In Jurassic World we saw it a bit closer up. At a certain point the story devolves into a set piece action sequence full of chaos and horror. One character whose only sin so far in the film was begin a bit self-absorbed and losing track of the kids left in her care is murdered brutally. Now this personal assistant is an up and coming 20 something who takes a call and doesn't notice the two boys in her care sneaking off. While I'm sure some parents feel resentment against any one losing their kids, this was not someone who was likely to be a good babysitter. So the film decides she should be swooped up by a flying lizard tossed between two of them each catching her in there beaks with a solid bite. And if this playing with their food routine is not enough to dehumanize her we then have her devoured alive by a giant sea monster. This kind of disgusting murder porn is usually reserved for the main villain after we have seen them commit acts of unspeakable malice. Not a two line extra thats is killed for what? As a warning to all other babysitters to watch my kids? And the most obvious villain of the movie? They get a classic hollywood death as in it mostly happens off camera.

These thoughts gelled together when watching Tommorowland. For a heart felt film focusing on the hopes of science and advancement, it didn't really show much regard to it's villian. He is not a great human being, but he is not all that directly involved with the mayhem happening. Robots he sent along tend to be the murderous ones. Even holding that in mind he had relatable point of view the he just made the wrong conclusion about. And even after the error of his ways begins to dawn he is killed summarily for being the bad guy. It just struck me wrong for tone. In the majority of films lately the villain bites it. These feels especially out of place for super hero movies. Comics have been havens for disappearances, robot doppelgängers, clones, and other ways to write the end with a question mark. Villains rarely die forever because people love to hate them. You want to see how they slipped the noose and return to terrorize the heroes. But in the films going back to Spider-Man in 2002, the villain dies. They are killed off mostly to make way for the next tent pole villain in the franchise. But often it feels more like directors and creative teams licking their left over food so no one else can eat it.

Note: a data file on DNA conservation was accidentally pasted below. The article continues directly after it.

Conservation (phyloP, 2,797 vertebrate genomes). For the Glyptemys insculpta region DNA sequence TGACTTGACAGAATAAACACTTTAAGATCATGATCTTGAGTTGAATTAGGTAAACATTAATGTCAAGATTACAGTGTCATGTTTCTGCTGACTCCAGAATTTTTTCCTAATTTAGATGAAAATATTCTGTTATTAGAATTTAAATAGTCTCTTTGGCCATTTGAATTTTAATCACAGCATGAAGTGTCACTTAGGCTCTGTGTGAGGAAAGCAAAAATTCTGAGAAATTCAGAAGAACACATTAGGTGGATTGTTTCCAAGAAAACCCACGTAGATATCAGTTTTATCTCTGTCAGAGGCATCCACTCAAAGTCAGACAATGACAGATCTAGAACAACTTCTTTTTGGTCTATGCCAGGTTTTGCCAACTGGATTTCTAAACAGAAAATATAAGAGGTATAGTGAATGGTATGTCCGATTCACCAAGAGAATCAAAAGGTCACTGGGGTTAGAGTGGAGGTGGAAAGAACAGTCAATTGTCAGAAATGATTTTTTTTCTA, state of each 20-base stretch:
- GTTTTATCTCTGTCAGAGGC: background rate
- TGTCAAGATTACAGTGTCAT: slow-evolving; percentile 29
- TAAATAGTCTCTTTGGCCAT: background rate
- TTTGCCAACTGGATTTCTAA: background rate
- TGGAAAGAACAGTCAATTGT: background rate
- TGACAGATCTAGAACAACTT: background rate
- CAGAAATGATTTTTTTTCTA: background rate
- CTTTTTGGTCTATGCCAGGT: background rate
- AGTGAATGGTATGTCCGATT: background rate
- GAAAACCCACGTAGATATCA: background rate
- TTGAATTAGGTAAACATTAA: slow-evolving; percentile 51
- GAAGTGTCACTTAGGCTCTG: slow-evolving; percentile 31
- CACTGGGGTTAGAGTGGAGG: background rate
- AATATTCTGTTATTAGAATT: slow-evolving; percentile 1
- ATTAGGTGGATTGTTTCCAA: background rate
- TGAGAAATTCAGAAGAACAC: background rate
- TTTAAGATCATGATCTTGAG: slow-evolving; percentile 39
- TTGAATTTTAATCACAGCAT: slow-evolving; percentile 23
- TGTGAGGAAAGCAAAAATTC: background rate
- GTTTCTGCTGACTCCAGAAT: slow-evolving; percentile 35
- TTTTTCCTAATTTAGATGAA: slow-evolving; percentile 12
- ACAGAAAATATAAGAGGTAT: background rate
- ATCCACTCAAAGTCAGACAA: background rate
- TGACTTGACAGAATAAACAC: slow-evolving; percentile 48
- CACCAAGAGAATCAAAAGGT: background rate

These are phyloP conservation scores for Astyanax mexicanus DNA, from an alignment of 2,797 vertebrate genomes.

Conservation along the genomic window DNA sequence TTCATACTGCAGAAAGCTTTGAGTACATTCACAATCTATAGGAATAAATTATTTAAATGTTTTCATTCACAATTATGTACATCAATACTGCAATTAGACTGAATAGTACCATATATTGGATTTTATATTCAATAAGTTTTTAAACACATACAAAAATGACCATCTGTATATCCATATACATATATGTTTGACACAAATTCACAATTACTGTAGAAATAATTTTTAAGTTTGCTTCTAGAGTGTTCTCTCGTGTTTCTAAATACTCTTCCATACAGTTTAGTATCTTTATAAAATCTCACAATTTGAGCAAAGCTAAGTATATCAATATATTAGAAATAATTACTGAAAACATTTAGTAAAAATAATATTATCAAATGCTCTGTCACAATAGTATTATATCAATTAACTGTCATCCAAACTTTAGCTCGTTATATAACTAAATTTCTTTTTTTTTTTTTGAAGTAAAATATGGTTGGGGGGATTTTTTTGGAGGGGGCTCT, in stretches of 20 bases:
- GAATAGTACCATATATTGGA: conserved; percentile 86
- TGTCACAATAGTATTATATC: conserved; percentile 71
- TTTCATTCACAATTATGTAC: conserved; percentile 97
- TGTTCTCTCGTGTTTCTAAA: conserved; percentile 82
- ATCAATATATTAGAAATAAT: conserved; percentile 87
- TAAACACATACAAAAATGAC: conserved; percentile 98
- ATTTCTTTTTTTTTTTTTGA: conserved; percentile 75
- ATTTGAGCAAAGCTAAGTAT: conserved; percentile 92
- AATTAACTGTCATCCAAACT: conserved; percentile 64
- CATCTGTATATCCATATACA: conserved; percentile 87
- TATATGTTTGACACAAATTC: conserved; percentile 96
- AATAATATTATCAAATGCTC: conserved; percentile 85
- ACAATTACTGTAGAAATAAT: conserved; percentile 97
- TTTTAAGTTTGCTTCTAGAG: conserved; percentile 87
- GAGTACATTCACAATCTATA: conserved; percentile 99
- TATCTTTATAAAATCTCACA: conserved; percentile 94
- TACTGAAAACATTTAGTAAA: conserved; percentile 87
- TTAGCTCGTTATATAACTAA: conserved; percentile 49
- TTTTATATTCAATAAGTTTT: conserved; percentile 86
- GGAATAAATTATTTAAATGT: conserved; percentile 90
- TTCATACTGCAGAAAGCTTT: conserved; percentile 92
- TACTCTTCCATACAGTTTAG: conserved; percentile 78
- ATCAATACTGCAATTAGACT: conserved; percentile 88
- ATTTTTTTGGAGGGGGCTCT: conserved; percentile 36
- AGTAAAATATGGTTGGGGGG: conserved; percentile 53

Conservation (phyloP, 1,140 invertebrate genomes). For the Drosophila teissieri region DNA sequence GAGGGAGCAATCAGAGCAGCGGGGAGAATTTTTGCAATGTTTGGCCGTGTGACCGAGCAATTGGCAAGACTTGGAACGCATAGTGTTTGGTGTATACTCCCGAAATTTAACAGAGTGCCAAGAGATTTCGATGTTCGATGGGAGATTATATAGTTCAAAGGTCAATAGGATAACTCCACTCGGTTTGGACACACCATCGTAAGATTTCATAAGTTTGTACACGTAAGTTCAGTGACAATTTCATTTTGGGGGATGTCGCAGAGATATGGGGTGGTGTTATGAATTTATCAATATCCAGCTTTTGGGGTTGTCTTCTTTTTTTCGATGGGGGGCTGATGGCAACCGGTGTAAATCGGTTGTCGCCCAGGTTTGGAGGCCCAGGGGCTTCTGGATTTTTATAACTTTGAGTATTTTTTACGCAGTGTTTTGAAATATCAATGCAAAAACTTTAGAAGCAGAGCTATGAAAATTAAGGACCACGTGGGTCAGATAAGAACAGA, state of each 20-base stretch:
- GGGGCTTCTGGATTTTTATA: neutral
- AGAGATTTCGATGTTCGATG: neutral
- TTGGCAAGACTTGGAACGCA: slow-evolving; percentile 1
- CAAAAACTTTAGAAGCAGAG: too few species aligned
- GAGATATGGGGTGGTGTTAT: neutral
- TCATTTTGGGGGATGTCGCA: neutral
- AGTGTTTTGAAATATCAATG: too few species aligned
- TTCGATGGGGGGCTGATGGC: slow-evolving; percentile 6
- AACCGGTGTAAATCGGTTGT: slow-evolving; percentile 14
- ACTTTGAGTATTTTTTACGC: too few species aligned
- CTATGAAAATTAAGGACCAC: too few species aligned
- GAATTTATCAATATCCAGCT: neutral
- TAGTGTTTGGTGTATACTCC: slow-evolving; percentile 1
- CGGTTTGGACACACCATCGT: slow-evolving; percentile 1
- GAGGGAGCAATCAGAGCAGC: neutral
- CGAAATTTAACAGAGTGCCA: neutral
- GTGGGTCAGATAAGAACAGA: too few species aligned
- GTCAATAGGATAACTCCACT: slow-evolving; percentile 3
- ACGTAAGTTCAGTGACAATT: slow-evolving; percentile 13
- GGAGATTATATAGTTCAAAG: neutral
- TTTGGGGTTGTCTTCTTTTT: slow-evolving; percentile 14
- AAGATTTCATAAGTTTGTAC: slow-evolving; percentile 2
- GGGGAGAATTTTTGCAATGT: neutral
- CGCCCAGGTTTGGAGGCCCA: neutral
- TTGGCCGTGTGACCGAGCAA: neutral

Which draws me back to Star Trek Beyond. For a film that captures the magic of the orignal series' chemistry and camaraderie, it fails to make a villain we can empathize with. And the majority of the crew die without remorse. Sure there are sad faces and throw away lines about the loss. But even the nameless red shirts usually got a name or heartfelt remorse from Shatner's Kirk. Too many die for us to relate to the murdered. After all they aren't us, they are the nameless others we can't relate to. And in a series so dedicated to the ideals of peace, inclusiveness, and hope, I feel the devastation comes more from a place of can we do it rather then asking if we should do it.

That said it was a fun film and you may not have the sensitivity I did to it. I'd just like to see some films come back down to scale. I don't believe San Fransisco, or London, or Washington needs to blow up before I feel anything.

Mac Updates His Blog on Monday, Mondays, or MUHBOMM is a weekly column highlighting one man’s view of the universe. Mac Purvis III, is a self described purveyor of amazing things and dabbles in many different mediums of expression.